The second major session at NABS 2019 focused on sustainable ocean business with Norway’s Special Envoy to the Ocean, Mr Vidar Helgesen, touching on both the dangers of climate change and the benefits China and Norway could realise by collaborating on solutions to this problems.
“Climate change is impacting the oceans in unpredictable ways. This causes challenges, but we now know that the ocean and ocean businesses hold the solutions,” Mr Helgesen pointed out. “We know the ocean holds a lot of benefits when it comes to renewable energy, fishing and a host of other sectors. What we need to do is maximise these benefits. Norway and China can use our expertise in the individual fields to create oceancentric solutions.”
NABS 2019 then broke into smaller sessions focusing in on various topics covering energy, shipping, technology, digitalisation and business. China’s growing use of LNG was mentioned at multiple seminars.
“LNG is a solution for water transportation and China started building up an LNG fleet in 2012. The government is providing incentives for LNG and we will hopefully see more movement towards LNG in the future,” Mr Ji Yongbo, Director, China Shipping Technology Research Center of China Waterborne Transport Institute, Chinese Ministry of Transport, reported.
The use of LNG in shipping is part of China’s goal to reduce emissions and clean up its coastal areas.
“Roughly eight percent of China’s emissions comes from shipping and we have already worked on LNG shipping and hybrid shipping to help reduce this. The government implemented the Domestic Emission Control Areas in 2015 with the goal of cutting emissions starting with core ports. In 2019, the program will be assessed and possibly expanded,” Mr Xu Guoyi, Director General, Commission Office of Shanghai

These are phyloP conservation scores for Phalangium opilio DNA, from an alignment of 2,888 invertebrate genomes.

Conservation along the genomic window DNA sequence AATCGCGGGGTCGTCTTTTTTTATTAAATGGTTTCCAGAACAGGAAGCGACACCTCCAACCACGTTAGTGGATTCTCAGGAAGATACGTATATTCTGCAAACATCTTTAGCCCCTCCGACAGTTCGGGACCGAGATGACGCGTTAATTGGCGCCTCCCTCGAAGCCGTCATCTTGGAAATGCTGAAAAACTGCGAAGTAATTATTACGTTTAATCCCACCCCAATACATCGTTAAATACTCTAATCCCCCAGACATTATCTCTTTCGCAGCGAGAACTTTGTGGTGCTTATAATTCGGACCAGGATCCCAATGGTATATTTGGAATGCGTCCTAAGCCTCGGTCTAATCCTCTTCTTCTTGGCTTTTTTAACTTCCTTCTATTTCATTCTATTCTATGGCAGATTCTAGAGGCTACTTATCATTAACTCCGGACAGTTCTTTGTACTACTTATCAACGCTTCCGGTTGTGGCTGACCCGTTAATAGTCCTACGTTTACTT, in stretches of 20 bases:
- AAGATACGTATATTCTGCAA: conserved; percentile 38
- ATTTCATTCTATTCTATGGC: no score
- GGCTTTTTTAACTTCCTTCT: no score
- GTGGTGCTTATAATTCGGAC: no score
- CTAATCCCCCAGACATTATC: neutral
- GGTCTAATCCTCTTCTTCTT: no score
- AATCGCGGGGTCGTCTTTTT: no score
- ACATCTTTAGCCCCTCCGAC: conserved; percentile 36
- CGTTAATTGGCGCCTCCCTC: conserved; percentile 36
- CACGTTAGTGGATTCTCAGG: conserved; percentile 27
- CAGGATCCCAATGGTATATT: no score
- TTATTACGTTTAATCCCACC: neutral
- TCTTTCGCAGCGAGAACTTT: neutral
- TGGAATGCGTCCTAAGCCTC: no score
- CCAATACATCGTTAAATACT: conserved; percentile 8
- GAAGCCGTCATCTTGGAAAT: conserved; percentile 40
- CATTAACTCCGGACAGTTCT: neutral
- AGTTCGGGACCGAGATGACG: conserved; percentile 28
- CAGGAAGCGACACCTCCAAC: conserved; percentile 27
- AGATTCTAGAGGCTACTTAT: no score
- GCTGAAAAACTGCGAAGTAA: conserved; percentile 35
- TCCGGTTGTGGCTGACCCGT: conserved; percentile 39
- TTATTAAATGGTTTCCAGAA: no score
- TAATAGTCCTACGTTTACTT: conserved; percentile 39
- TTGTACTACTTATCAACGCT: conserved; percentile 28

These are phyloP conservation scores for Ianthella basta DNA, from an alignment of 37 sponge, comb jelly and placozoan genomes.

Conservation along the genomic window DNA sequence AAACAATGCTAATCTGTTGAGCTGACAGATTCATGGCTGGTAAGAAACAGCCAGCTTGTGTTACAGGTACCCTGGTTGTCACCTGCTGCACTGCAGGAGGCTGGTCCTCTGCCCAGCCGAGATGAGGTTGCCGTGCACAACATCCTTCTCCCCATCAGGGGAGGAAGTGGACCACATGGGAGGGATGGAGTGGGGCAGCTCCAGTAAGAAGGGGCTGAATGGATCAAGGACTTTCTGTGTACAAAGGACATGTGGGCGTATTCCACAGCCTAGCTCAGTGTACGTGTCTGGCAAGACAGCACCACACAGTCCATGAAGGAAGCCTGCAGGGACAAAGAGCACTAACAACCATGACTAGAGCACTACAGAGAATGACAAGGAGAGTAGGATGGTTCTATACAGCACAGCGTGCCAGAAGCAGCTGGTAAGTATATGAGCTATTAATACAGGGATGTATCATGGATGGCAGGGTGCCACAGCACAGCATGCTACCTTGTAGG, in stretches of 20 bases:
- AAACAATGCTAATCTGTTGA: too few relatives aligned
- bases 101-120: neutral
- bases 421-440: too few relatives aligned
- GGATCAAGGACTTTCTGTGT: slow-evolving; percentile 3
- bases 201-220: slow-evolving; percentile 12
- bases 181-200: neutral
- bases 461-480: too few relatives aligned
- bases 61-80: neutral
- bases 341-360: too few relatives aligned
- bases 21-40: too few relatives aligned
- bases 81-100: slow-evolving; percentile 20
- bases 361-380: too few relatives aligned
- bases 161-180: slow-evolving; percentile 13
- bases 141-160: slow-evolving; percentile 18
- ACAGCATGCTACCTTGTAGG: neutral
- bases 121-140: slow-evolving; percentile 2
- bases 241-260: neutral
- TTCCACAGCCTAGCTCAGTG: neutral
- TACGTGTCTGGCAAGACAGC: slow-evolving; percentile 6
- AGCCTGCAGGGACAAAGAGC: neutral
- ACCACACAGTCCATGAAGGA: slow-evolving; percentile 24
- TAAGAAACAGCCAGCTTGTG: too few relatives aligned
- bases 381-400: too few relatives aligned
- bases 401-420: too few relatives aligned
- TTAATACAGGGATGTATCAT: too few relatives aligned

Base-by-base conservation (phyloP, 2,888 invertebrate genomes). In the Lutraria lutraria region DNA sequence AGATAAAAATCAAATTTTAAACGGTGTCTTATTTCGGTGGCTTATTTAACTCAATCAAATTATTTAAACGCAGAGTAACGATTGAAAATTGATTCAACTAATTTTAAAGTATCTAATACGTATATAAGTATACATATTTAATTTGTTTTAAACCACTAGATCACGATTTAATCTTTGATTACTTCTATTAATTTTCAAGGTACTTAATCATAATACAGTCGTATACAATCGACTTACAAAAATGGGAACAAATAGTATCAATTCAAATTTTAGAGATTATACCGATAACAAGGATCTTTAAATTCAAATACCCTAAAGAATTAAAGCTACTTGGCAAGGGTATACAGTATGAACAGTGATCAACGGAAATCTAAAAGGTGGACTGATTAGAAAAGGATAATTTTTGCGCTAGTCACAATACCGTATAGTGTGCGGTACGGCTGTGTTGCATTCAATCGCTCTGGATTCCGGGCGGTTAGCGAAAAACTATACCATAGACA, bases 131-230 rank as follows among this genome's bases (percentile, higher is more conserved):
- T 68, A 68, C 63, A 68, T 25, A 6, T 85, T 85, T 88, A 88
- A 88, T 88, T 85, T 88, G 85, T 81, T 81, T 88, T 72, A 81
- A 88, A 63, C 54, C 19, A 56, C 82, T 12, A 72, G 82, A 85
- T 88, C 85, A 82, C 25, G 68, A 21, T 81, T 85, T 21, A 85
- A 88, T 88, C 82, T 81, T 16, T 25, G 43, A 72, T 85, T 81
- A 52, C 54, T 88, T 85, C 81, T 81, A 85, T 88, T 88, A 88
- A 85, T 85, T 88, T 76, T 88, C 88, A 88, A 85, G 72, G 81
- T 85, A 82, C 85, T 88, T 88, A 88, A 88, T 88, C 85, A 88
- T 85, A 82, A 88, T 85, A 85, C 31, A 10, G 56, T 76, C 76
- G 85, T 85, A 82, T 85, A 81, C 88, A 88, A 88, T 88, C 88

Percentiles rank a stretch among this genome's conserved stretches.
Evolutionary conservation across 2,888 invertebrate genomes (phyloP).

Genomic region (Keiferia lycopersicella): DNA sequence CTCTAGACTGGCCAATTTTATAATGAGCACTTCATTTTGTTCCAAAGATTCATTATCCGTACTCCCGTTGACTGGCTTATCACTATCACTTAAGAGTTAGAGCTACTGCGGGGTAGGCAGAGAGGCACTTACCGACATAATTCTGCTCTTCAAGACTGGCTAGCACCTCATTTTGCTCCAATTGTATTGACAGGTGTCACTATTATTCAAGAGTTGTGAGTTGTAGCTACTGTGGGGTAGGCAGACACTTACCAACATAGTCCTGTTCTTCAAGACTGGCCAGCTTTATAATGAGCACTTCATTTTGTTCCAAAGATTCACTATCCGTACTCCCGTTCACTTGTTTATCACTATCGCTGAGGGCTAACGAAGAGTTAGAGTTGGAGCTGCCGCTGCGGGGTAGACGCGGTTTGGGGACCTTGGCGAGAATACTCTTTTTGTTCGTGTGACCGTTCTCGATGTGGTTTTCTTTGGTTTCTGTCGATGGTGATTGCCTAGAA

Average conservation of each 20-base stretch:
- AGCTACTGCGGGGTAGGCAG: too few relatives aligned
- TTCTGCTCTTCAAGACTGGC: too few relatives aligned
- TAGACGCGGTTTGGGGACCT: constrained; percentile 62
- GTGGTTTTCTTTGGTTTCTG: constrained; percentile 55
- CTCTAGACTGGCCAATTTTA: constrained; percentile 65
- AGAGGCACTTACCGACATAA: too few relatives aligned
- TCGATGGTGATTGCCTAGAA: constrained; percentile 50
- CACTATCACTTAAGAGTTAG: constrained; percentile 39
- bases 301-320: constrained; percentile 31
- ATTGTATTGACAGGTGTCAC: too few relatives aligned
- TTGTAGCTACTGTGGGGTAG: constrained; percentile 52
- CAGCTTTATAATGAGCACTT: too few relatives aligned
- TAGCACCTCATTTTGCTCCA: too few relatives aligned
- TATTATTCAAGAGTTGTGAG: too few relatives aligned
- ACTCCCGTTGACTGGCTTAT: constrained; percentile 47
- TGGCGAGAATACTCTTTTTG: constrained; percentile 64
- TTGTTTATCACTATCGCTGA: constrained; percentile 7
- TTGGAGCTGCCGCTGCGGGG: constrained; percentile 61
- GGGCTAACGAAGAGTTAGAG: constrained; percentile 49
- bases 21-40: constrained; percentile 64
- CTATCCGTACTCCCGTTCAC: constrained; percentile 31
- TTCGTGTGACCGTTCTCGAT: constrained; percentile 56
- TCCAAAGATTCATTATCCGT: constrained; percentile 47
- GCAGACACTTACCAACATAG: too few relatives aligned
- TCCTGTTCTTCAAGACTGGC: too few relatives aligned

Combined Port (COSCP), said.
But using LNG is just a start. According to Mr Egil Haugsdal, President of Kongsberg Maritime, digitalisation has an important role to play when it comes to creating sustainable ocean solutions.
“In Norway, 99 percent of cows are connected, but nowhere near that amount of ships are connected. We need the next generation of shipping so we can start enacting positive changes. Digitalisation in shipping can solve environmental issues. We already have the technologies in place elsewhere, it is just about connecting them,” he pointed out.
Offshore wind is another sector where both China and Norway are leaders. A special session hosted by Innovation Norway and the Chinese Wind Energy Association, provided a look into what both countries were doing in the field.
The second day of NABS 2019 began with a look at China’s role in the global economy organised by The Economist.
“It is possible that there is a push for a friendlier business environment and greater reforms that support investment in China which would have a positive impact. These reforms need to address the concerns of the international business community. The Foreign Investors Law will help ease some of these concerns,” Ms Mary Boyd, Director at The Economist Corporate Network in Shanghai, told the audience.
On the first day of the NABS 2019, there was signing between Confederation of Norwegian Enterprise (NHO) and Confederation of Danish Industry (DI) to launch entry services into China for Norwegian companies via DI Asia Base. On the second day, the two organisations spoke more on the importance of having a local footprint.
One of the most poignant sessions hosted during this year’s NABS covered how women can become more involved in leadership as we enter the digital age.
“Women remain underrepresented in digital sectors and we must work to reduce it. Having more female representation in the digital arena can bring much needed insights and a new perspective to businesses,” Ms Heidi Wiig, Associate Dean BI-Fudan MBA Program and Professor at BI Norwegian Business School, explained.
The NABS 2019 was the largest in program history and showcased both the strength of the relationship between Norway and Asia as well as the potential to further cultivate it. With the tools and technologies required to achieve a cleaner, sustainable ocean already available, greater collaboration will ensure it is implemented swiftly.